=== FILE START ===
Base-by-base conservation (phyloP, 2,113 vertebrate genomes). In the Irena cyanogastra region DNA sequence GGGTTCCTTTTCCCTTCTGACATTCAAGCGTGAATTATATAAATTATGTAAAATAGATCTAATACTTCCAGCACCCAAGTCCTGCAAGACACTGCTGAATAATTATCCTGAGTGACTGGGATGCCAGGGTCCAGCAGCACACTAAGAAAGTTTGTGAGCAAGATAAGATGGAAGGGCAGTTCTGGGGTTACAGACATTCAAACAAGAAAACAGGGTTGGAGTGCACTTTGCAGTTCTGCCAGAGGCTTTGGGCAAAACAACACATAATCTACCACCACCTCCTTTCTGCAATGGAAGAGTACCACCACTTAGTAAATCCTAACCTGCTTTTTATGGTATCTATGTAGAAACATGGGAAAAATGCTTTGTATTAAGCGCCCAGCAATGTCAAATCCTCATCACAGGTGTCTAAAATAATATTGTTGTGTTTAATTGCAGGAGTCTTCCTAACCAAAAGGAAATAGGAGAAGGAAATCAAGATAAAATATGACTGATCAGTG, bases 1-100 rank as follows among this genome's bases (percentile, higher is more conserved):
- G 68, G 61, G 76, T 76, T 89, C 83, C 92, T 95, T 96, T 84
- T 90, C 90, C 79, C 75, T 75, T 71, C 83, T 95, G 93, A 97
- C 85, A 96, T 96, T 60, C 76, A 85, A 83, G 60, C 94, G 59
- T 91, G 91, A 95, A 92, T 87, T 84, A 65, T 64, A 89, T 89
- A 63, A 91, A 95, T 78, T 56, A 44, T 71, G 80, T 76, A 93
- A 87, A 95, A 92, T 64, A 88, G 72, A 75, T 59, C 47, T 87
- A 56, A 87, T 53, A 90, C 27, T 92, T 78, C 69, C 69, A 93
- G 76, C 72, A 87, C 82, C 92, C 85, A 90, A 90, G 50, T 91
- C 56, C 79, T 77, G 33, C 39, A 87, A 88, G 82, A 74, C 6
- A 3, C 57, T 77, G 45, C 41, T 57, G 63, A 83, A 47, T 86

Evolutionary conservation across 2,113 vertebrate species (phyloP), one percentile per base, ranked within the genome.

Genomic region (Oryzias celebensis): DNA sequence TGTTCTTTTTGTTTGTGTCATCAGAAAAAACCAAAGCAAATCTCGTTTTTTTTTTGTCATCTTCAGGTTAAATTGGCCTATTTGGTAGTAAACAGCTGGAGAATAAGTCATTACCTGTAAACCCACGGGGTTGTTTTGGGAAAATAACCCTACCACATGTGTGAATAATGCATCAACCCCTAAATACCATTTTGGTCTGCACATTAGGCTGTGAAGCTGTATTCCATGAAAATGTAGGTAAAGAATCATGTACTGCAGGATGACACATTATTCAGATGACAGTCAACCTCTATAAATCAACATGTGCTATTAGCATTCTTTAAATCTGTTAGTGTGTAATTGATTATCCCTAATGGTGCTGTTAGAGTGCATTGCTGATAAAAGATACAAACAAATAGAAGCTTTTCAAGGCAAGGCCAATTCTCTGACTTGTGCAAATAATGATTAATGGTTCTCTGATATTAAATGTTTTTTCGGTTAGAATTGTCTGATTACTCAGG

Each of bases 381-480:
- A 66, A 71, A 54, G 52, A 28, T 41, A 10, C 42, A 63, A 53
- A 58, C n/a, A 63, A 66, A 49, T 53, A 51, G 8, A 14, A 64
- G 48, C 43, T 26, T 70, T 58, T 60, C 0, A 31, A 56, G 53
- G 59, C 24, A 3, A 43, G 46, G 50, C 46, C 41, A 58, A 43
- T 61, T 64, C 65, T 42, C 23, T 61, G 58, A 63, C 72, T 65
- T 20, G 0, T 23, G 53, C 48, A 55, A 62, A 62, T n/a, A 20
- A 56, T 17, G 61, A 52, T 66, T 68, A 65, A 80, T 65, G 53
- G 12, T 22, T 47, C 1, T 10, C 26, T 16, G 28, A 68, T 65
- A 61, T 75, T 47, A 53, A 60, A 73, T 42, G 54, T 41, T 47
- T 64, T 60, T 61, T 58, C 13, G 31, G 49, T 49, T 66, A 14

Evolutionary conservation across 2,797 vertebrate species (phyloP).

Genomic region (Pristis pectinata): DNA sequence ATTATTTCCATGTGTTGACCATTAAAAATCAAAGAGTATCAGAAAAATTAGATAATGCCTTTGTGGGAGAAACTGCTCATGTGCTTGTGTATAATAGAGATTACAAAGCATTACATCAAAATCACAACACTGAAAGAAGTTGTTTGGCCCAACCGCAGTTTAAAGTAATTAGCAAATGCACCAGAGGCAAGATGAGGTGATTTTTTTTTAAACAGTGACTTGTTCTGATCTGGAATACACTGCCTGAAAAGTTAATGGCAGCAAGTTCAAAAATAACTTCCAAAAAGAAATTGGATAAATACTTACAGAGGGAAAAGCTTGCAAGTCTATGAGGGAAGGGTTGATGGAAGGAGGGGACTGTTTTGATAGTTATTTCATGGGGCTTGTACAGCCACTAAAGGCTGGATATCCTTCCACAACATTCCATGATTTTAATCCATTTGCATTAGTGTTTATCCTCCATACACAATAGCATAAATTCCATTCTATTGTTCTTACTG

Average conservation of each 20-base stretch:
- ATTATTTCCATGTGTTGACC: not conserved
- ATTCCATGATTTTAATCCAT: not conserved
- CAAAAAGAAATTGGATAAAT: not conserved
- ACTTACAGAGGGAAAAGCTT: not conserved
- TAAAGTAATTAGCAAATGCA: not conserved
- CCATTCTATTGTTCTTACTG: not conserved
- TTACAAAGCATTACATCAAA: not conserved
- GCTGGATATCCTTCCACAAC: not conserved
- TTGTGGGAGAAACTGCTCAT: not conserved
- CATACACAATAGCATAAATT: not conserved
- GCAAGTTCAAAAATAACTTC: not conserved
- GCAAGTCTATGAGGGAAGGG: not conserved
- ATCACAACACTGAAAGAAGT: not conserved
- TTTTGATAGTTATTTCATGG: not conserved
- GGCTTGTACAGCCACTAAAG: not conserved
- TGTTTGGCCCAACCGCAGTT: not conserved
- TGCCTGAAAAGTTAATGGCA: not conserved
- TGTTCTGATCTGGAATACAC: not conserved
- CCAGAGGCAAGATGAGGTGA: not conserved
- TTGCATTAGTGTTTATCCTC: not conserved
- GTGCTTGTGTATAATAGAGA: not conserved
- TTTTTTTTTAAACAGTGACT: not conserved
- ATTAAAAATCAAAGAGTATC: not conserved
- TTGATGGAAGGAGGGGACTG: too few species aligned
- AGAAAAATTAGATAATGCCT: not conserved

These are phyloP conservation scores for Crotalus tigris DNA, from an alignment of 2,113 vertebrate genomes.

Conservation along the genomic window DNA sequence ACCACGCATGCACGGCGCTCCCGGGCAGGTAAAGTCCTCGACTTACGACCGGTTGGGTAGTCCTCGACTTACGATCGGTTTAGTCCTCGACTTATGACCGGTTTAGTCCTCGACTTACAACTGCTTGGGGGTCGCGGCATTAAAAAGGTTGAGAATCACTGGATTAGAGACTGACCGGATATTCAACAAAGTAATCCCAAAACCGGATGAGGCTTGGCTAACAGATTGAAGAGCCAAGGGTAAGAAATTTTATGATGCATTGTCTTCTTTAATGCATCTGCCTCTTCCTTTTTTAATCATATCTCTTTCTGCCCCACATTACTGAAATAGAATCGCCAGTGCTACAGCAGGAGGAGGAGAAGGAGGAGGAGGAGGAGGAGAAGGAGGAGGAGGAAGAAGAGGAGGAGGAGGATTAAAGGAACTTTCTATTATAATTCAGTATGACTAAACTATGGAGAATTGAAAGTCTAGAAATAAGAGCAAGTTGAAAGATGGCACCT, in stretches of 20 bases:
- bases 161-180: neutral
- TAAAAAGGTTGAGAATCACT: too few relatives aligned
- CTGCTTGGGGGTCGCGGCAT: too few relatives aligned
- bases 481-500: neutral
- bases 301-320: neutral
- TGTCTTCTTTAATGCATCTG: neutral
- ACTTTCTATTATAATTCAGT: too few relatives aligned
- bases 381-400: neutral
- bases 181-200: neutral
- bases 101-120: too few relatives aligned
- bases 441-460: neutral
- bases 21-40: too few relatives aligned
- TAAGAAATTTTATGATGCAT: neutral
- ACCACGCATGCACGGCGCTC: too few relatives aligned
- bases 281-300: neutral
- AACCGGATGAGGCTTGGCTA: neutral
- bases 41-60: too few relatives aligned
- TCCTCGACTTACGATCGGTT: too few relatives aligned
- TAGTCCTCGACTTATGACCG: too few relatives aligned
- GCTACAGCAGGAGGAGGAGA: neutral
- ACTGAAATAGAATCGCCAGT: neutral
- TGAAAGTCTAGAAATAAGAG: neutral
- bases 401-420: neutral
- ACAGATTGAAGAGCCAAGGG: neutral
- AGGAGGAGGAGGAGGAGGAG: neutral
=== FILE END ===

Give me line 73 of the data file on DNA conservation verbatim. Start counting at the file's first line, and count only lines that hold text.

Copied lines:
- TAGTCCTCGACTTATGACCG: too few relatives aligned